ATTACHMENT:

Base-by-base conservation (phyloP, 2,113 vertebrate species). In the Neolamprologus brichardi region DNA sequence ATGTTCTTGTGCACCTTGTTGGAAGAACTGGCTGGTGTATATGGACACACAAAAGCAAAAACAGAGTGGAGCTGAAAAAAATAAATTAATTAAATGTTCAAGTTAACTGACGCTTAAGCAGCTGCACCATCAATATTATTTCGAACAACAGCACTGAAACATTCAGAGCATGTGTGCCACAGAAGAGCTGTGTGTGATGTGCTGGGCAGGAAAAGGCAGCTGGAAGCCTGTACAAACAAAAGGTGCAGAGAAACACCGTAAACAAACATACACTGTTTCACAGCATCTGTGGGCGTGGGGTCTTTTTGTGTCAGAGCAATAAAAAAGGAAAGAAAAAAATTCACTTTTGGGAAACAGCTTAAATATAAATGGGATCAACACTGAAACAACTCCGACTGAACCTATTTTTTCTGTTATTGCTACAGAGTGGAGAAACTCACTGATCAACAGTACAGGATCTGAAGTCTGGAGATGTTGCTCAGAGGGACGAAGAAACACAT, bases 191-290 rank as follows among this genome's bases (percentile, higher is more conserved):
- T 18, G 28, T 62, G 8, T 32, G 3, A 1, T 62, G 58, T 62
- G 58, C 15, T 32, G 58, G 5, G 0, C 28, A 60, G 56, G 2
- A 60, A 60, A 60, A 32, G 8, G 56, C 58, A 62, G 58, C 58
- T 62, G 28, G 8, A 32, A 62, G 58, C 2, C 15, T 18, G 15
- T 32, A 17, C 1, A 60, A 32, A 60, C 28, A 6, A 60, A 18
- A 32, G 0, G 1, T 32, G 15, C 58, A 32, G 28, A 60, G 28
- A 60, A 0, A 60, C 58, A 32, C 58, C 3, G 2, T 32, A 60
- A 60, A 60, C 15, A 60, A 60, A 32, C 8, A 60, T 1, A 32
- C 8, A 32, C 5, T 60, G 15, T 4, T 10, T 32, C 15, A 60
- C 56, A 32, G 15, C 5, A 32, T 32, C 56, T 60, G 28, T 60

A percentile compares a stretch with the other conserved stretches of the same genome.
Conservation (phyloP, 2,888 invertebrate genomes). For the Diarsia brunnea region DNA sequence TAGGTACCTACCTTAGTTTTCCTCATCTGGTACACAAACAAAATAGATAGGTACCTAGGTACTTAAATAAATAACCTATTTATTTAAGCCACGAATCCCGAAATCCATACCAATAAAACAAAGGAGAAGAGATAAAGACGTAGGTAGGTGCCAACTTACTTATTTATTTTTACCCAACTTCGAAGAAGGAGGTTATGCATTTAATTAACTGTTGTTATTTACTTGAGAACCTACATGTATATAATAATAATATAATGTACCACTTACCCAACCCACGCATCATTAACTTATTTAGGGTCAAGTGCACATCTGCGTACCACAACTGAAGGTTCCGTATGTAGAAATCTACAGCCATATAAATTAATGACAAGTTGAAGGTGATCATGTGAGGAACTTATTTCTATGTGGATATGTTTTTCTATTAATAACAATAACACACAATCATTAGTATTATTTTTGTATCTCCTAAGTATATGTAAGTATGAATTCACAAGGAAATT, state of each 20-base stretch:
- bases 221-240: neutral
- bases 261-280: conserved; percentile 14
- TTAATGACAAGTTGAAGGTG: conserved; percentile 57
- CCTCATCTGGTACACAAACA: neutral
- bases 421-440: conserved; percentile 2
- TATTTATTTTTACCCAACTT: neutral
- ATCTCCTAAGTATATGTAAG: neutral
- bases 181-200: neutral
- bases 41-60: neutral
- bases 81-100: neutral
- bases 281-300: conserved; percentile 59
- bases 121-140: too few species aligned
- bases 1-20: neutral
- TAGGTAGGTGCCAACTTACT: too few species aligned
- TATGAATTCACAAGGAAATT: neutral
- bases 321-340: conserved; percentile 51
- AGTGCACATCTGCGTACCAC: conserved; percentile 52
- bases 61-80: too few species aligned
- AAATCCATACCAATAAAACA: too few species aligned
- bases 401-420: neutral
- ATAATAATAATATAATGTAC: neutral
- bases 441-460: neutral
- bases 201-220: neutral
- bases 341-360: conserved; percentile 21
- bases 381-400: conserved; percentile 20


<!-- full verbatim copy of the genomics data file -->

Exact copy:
Base-by-base conservation (phyloP, 2,113 vertebrate species). In the Neolamprologus brichardi region DNA sequence ATGTTCTTGTGCACCTTGTTGGAAGAACTGGCTGGTGTATATGGACACACAAAAGCAAAAACAGAGTGGAGCTGAAAAAAATAAATTAATTAAATGTTCAAGTTAACTGACGCTTAAGCAGCTGCACCATCAATATTATTTCGAACAACAGCACTGAAACATTCAGAGCATGTGTGCCACAGAAGAGCTGTGTGTGATGTGCTGGGCAGGAAAAGGCAGCTGGAAGCCTGTACAAACAAAAGGTGCAGAGAAACACCGTAAACAAACATACACTGTTTCACAGCATCTGTGGGCGTGGGGTCTTTTTGTGTCAGAGCAATAAAAAAGGAAAGAAAAAAATTCACTTTTGGGAAACAGCTTAAATATAAATGGGATCAACACTGAAACAACTCCGACTGAACCTATTTTTTCTGTTATTGCTACAGAGTGGAGAAACTCACTGATCAACAGTACAGGATCTGAAGTCTGGAGATGTTGCTCAGAGGGACGAAGAAACACAT, bases 191-290 rank as follows among this genome's bases (percentile, higher is more conserved):
- T 18, G 28, T 62, G 8, T 32, G 3, A 1, T 62, G 58, T 62
- G 58, C 15, T 32, G 58, G 5, G 0, C 28, A 60, G 56, G 2
- A 60, A 60, A 60, A 32, G 8, G 56, C 58, A 62, G 58, C 58
- T 62, G 28, G 8, A 32, A 62, G 58, C 2, C 15, T 18, G 15
- T 32, A 17, C 1, A 60, A 32, A 60, C 28, A 6, A 60, A 18
- A 32, G 0, G 1, T 32, G 15, C 58, A 32, G 28, A 60, G 28
- A 60, A 0, A 60, C 58, A 32, C 58, C 3, G 2, T 32, A 60
- A 60, A 60, C 15, A 60, A 60, A 32, C 8, A 60, T 1, A 32
- C 8, A 32, C 5, T 60, G 15, T 4, T 10, T 32, C 15, A 60
- C 56, A 32, G 15, C 5, A 32, T 32, C 56, T 60, G 28, T 60

A percentile compares a stretch with the other conserved stretches of the same genome.
Conservation (phyloP, 2,888 invertebrate genomes). For the Diarsia brunnea region DNA sequence TAGGTACCTACCTTAGTTTTCCTCATCTGGTACACAAACAAAATAGATAGGTACCTAGGTACTTAAATAAATAACCTATTTATTTAAGCCACGAATCCCGAAATCCATACCAATAAAACAAAGGAGAAGAGATAAAGACGTAGGTAGGTGCCAACTTACTTATTTATTTTTACCCAACTTCGAAGAAGGAGGTTATGCATTTAATTAACTGTTGTTATTTACTTGAGAACCTACATGTATATAATAATAATATAATGTACCACTTACCCAACCCACGCATCATTAACTTATTTAGGGTCAAGTGCACATCTGCGTACCACAACTGAAGGTTCCGTATGTAGAAATCTACAGCCATATAAATTAATGACAAGTTGAAGGTGATCATGTGAGGAACTTATTTCTATGTGGATATGTTTTTCTATTAATAACAATAACACACAATCATTAGTATTATTTTTGTATCTCCTAAGTATATGTAAGTATGAATTCACAAGGAAATT, state of each 20-base stretch:
- bases 221-240: neutral
- bases 261-280: conserved; percentile 14
- TTAATGACAAGTTGAAGGTG: conserved; percentile 57
- CCTCATCTGGTACACAAACA: neutral
- bases 421-440: conserved; percentile 2
- TATTTATTTTTACCCAACTT: neutral
- ATCTCCTAAGTATATGTAAG: neutral
- bases 181-200: neutral
- bases 41-60: neutral
- bases 81-100: neutral
- bases 281-300: conserved; percentile 59
- bases 121-140: too few species aligned
- bases 1-20: neutral
- TAGGTAGGTGCCAACTTACT: too few species aligned
- TATGAATTCACAAGGAAATT: neutral
- bases 321-340: conserved; percentile 51
- AGTGCACATCTGCGTACCAC: conserved; percentile 52
- bases 61-80: too few species aligned
- AAATCCATACCAATAAAACA: too few species aligned
- bases 401-420: neutral
- ATAATAATAATATAATGTAC: neutral
- bases 441-460: neutral
- bases 201-220: neutral
- bases 341-360: conserved; percentile 21
- bases 381-400: conserved; percentile 20